Indonesia aims to strengthen its aim towards sustainability by introducing electric buses to tourists and increasing the price of entry tickets to major tourist attractions. Case in point is the world’s largest Buddhist temple – Borobudur. The site is considered the top five major tourist attractions.
Taking it to Instagram, Luhut Binsar Pandjaitan, Coordinating Minister for Maritime Affairs and Investment, Indonesia, wrote in Indonesian about the challenges and the current plan. The caption translates to, “Therefore, starting today, a trial of the use of electric buses as shuttle buses for tourism vehicles will be carried out. The shuttle bus route includes Borobudur-Malioboro-Prambanan. By using electric vehicles and NRE, I think it will further emphasize Indonesia's commitment to using environmentally friendly energy.”
Along with this, the government has also decided to limit the entry of people into the site. According to the social media post, only 1,200 tourists per day will be allowed to enter Borobudur Temple. It read,” With a fee of 100 dollars for foreign tourists and 750 thousand rupiah for domestic tourists. Especially for students, we only charge 5000 rupiah.” This is a crucial step to preserve the rich heritage and culture of the temple.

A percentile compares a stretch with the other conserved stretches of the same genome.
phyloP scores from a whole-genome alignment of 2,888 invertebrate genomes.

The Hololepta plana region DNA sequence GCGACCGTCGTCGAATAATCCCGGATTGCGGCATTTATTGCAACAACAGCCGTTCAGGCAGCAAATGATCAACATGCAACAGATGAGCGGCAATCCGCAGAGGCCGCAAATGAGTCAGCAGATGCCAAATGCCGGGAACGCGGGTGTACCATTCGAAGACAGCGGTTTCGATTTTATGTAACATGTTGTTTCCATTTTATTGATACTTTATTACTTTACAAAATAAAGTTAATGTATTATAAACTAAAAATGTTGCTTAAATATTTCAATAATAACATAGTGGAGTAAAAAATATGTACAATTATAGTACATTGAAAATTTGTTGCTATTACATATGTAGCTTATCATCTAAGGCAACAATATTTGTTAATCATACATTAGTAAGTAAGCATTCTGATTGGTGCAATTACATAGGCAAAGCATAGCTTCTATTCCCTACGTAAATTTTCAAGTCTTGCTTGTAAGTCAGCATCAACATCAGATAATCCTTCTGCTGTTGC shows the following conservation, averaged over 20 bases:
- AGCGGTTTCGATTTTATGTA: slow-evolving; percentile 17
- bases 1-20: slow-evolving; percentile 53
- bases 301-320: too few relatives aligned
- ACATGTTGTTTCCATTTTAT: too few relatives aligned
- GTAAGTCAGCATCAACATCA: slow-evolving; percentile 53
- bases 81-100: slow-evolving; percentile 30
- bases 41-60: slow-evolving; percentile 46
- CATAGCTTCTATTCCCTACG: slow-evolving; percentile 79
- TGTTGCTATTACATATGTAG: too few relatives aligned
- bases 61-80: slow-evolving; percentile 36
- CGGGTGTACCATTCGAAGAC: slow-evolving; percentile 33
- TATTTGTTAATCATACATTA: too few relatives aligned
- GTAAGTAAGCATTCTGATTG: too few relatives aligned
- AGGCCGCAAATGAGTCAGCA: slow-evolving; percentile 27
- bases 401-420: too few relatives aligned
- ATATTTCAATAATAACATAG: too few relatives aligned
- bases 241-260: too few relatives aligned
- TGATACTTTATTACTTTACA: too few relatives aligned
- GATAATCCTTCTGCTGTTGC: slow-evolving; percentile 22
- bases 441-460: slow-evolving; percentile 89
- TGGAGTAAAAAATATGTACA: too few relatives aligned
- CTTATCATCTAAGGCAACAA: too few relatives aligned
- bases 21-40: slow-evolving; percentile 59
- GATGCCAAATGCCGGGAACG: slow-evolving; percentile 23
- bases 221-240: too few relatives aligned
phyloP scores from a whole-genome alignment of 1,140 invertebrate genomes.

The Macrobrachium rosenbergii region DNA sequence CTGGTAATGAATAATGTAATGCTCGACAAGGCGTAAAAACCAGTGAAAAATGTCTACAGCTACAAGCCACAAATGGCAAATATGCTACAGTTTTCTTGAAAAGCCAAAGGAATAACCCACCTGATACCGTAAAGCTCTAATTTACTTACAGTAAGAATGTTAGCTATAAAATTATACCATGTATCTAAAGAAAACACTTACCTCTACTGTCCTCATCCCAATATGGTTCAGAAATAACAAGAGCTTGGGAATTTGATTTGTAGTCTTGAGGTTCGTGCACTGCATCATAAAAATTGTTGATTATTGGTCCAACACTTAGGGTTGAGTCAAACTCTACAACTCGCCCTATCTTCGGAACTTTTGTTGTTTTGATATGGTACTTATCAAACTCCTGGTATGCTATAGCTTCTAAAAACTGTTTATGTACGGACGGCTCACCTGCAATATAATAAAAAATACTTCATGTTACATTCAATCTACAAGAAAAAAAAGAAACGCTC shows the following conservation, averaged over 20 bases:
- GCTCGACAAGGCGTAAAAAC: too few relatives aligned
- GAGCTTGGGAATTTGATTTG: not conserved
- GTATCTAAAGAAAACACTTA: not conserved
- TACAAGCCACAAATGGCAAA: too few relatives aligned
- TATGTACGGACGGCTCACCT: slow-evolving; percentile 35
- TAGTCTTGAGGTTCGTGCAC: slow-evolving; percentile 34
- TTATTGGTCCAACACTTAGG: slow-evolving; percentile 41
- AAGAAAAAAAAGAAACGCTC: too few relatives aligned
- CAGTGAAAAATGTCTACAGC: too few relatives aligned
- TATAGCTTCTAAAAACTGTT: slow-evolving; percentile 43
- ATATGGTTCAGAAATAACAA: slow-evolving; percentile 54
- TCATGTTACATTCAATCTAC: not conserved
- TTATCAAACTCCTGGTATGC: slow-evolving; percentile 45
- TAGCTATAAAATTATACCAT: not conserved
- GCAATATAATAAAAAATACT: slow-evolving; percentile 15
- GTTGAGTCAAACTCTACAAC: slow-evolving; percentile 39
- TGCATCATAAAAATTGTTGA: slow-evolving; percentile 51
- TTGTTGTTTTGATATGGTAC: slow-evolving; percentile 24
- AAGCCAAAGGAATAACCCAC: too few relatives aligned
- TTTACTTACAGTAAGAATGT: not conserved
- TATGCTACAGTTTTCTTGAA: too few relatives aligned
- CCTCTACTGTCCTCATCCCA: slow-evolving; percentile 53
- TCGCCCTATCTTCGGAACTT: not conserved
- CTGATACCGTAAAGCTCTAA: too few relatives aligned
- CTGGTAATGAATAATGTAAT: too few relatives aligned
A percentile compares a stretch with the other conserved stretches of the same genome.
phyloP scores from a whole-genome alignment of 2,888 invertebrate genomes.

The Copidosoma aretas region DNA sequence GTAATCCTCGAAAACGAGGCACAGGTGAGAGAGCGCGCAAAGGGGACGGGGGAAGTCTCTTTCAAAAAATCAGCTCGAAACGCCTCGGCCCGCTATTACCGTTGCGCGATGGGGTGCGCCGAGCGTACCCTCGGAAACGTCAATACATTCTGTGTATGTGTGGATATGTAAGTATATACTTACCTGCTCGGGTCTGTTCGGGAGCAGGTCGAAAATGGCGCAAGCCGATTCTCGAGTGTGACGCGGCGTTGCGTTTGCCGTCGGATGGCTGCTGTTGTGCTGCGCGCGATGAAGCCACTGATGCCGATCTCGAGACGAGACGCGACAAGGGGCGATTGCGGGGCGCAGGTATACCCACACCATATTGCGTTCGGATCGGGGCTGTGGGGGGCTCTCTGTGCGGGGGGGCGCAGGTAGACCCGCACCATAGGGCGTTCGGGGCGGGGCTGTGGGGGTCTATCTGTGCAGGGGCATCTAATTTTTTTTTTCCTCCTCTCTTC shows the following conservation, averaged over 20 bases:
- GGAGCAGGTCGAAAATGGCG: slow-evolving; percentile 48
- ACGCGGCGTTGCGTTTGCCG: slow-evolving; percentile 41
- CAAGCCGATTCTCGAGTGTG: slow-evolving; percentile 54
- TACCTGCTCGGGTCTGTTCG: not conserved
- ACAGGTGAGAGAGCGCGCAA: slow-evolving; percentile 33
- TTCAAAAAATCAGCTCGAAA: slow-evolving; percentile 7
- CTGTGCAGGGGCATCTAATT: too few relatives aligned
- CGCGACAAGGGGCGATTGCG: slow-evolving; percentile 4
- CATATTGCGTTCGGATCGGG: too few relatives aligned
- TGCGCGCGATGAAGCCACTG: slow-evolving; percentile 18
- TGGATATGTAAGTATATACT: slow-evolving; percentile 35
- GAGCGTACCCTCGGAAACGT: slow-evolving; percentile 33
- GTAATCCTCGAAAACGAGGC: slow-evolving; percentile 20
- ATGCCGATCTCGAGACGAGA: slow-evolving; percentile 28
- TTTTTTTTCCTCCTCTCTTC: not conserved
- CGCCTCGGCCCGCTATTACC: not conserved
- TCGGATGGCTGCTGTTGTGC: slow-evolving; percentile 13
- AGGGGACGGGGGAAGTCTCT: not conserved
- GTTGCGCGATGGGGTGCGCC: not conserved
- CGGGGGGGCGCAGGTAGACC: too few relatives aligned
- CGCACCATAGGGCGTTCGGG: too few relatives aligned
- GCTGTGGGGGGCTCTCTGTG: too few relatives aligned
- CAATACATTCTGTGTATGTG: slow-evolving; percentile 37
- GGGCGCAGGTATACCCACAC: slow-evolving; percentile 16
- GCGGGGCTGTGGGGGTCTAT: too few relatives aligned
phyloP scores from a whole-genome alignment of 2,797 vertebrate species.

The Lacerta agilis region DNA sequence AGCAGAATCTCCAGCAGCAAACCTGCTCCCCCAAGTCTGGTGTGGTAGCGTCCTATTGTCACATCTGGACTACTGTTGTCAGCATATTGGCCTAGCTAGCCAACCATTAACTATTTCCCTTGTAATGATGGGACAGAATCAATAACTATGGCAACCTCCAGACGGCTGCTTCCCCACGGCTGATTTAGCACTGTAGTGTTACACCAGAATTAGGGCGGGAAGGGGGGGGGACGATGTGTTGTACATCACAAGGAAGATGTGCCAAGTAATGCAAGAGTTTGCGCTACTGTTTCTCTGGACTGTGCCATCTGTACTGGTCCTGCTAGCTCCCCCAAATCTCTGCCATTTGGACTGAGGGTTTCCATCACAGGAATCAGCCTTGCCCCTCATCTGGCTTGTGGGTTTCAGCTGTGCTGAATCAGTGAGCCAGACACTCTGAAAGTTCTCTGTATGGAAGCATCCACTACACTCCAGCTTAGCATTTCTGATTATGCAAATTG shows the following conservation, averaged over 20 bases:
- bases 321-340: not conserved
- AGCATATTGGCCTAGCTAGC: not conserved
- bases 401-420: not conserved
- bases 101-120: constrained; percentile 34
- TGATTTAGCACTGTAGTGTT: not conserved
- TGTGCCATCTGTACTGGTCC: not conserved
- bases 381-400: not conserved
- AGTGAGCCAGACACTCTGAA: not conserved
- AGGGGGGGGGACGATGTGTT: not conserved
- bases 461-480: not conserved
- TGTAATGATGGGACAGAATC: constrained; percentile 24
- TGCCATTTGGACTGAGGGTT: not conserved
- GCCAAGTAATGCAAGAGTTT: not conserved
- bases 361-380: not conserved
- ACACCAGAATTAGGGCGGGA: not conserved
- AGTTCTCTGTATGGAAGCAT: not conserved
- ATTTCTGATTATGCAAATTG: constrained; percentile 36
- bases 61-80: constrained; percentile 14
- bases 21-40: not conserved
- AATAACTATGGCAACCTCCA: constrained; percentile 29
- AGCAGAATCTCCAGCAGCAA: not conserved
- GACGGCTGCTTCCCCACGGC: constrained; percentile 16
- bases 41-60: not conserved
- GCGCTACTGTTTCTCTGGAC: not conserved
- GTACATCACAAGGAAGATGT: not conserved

In order to boost local tourism and generate employment for local guides, tourists will have to hire local guides, residing in that area, to take them around Borobudur. “We do this in order to absorb new jobs while at the same time foster a sense of belonging to this area so that a sense of responsibility to care for and preserve one of the historical sites of this archipelago can continue to grow in the heart.”
Borobudur Temple was built in the 8th and 9th centuries AD during the rule of the Syailendra Dynasty. From its construction, it has been used as a Buddhist temple but it was abandoned sometime between the 10th and 15th centuries. It was later rediscovered in the 19th century and in the 20th century, the restoration project started. After this, the temple was viewed as a Buddhist archaeological site.